The Lonesome Bodybuilder by Yukiko Motoya: Shells & Yolk

THE LONESOME BODYBUILDER: STORIES  by Yukiko Motoya, Tr. Asa Yoneda. Nov. 2018. Soft Skull Press. $16.95. 224 pp.

THE LONESOME BODYBUILDER: STORIES by Yukiko Motoya, Tr. Asa Yoneda. Nov. 2018. Soft Skull Press. $16.95. 224 pp.

Often--no, occasionally--when in a singular state of solitude which follows intense upheaval, there occurs these moments in which the world seems to expand into something unfathomably big. The mass movement of a migrating flock of birds sweeps across the sky in a single mercurial gesture as you are stalled at a traffic light during your commute; you wonder if the mundane has always been so grand? The way amber street lamps cause yellowing leaves to appear gilded is nothing short of a gaudy Baroque cathedral and as you walk onward, you know that the footfalls of your boots are those of a giantess to some creature, that it is a marvel that you can cause all the bulbs in the frozen food aisle to light up, accommodating only you.

Yukiko Motoya knows that for those of us that find ourselves in such a state of internal gutting, there is no distinction between what is familiar and what is extraordinary. Her stories of bungled, dreamlike versions of everyday life unmask what is understood to be “normal”, revealing the alien lifeforms which lie just below the skin. Under Yukiko Motoya’s treatment of absurd humor in The Lonesome Bodybuilder, an umbrella, once a pitiful defense against a goliath rain, becomes an opportunity to access the thrills and mysteries of what it means to be alive. A customer in an upscale boutique searches so voraciously for the perfect garment that she is revealed to be otherworldly, for no hunger of that sort could possibly come from a human. A woman who intensely experiences a psychological phenomenon in which she finds faces in everyday objects is driven insane to the point of experiencing the comfort of the watchful eye of something deific. Reading Motoya, you forget what weird is. You forget what is normal. She does not so much break down reality as she allows for its most fantastical potential to bloom.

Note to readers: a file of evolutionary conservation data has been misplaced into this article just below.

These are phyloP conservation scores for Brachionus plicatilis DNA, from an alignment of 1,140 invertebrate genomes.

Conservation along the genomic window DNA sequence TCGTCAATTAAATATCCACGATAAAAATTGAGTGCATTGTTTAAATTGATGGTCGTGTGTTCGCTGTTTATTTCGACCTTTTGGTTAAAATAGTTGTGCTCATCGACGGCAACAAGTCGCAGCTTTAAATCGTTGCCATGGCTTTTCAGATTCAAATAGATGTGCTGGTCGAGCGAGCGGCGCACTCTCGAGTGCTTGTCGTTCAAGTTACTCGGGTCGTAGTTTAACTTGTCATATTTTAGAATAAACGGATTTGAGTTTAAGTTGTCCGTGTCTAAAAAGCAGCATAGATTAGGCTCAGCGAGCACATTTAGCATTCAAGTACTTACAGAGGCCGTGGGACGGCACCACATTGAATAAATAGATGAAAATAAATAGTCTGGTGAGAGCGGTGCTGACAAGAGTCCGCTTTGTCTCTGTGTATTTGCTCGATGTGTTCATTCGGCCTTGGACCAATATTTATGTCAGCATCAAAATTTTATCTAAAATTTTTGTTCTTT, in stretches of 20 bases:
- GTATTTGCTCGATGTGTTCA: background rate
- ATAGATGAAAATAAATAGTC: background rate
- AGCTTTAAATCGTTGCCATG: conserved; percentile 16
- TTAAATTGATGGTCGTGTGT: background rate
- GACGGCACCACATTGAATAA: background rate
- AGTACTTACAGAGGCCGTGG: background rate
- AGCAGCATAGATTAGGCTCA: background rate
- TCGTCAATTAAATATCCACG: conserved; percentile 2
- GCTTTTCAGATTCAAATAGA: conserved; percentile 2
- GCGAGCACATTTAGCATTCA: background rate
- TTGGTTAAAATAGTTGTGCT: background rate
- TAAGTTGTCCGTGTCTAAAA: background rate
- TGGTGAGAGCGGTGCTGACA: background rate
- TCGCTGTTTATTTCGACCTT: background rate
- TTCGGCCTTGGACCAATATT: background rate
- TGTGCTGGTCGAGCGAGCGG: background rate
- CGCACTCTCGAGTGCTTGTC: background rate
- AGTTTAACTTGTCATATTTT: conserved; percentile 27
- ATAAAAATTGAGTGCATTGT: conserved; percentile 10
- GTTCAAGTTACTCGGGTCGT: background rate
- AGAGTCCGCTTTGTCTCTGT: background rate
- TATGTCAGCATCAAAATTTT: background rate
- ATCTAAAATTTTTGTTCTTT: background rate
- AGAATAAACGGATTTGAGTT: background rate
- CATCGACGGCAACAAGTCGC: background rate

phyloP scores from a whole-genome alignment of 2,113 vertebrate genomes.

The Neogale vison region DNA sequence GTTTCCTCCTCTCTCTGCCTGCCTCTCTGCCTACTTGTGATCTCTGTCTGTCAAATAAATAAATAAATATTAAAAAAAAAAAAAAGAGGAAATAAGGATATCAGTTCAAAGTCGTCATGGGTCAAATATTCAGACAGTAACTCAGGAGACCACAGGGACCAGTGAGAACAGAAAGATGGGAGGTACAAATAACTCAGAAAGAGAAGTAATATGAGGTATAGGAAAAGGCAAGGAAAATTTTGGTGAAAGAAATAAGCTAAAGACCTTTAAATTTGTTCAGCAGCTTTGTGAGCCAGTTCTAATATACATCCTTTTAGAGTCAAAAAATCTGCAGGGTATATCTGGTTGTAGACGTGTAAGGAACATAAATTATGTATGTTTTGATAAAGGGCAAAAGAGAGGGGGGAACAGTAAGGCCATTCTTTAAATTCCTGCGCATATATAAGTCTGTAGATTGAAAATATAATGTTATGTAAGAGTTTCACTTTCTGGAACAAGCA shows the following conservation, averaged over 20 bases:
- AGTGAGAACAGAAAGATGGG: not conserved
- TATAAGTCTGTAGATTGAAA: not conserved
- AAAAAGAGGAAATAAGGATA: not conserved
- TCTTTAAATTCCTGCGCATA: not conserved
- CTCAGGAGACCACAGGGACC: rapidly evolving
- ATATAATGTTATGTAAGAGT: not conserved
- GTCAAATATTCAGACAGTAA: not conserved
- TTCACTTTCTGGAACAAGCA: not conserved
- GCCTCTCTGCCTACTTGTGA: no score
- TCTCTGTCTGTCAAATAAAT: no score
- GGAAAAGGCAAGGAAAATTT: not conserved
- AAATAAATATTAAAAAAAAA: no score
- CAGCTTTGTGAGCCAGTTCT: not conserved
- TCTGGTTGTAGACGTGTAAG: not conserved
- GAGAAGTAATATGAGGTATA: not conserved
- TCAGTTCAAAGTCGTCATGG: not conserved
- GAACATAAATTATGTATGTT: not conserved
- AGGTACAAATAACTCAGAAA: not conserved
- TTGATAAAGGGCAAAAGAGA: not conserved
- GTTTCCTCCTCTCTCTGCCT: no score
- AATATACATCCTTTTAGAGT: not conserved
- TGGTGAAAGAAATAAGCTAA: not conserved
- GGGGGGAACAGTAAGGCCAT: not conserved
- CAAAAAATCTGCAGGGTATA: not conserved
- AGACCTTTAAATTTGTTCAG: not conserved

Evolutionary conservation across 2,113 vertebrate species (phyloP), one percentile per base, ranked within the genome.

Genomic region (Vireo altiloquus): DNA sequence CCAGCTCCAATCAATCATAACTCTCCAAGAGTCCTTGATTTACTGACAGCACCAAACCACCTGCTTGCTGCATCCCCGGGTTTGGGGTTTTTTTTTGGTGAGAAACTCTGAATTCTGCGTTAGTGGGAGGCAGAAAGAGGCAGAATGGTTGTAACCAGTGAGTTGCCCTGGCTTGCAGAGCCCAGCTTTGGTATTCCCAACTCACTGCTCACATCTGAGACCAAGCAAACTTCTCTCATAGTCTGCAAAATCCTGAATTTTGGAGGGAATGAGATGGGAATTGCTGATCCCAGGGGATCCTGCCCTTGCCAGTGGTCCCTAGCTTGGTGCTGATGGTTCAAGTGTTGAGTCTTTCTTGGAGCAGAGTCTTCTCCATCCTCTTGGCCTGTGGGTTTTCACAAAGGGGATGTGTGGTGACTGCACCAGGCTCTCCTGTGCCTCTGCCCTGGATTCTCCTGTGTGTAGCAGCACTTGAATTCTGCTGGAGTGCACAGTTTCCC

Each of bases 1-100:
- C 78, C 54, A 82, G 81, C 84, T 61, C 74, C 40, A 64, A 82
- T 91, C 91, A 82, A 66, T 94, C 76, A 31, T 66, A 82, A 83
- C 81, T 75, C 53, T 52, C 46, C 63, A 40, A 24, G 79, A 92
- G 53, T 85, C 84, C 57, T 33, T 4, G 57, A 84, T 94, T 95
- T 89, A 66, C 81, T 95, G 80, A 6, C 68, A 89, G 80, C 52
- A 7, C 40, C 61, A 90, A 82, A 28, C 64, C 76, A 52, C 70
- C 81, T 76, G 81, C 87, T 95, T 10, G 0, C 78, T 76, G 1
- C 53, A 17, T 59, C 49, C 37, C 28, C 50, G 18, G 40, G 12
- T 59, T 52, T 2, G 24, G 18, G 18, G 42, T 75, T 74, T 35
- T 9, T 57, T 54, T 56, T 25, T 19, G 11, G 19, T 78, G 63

Detail from  The Garden of Earthly Delights  by Hieronymus Bosch, central panel

Detail from The Garden of Earthly Delights by Hieronymus Bosch, central panel

As I’m writing this, I’m watching the eggs I’m planning on eating for dinner bubble up and turn opaque. I once heard a metaphor relating human identity to eggs: if you consider an egg to be a basic human identity, the yolk would be equivalent to the essence of self, the whites to what the attention is not drawn to, and the shell to the impression we give to the world. How bizarre it would be to not know what an egg is, and to discover what is inside! When Yukiko Motoya sets out to write a story, whether it be situated in marital strife or at the market, she takes our mundane observations and concerns, cracks them, and cooks with the weird egg gunk. As if cracking our own eggshells, through pressure, instigation from the world around us, and intense observation we are able to begin to analyze what is going on inside our minds and discover things about ourselves that are often at odds with each other. Often what we find inside is not at all what we even expect from ourselves. The shell offers truly little protection; it is the part of ourselves meant to be cracked.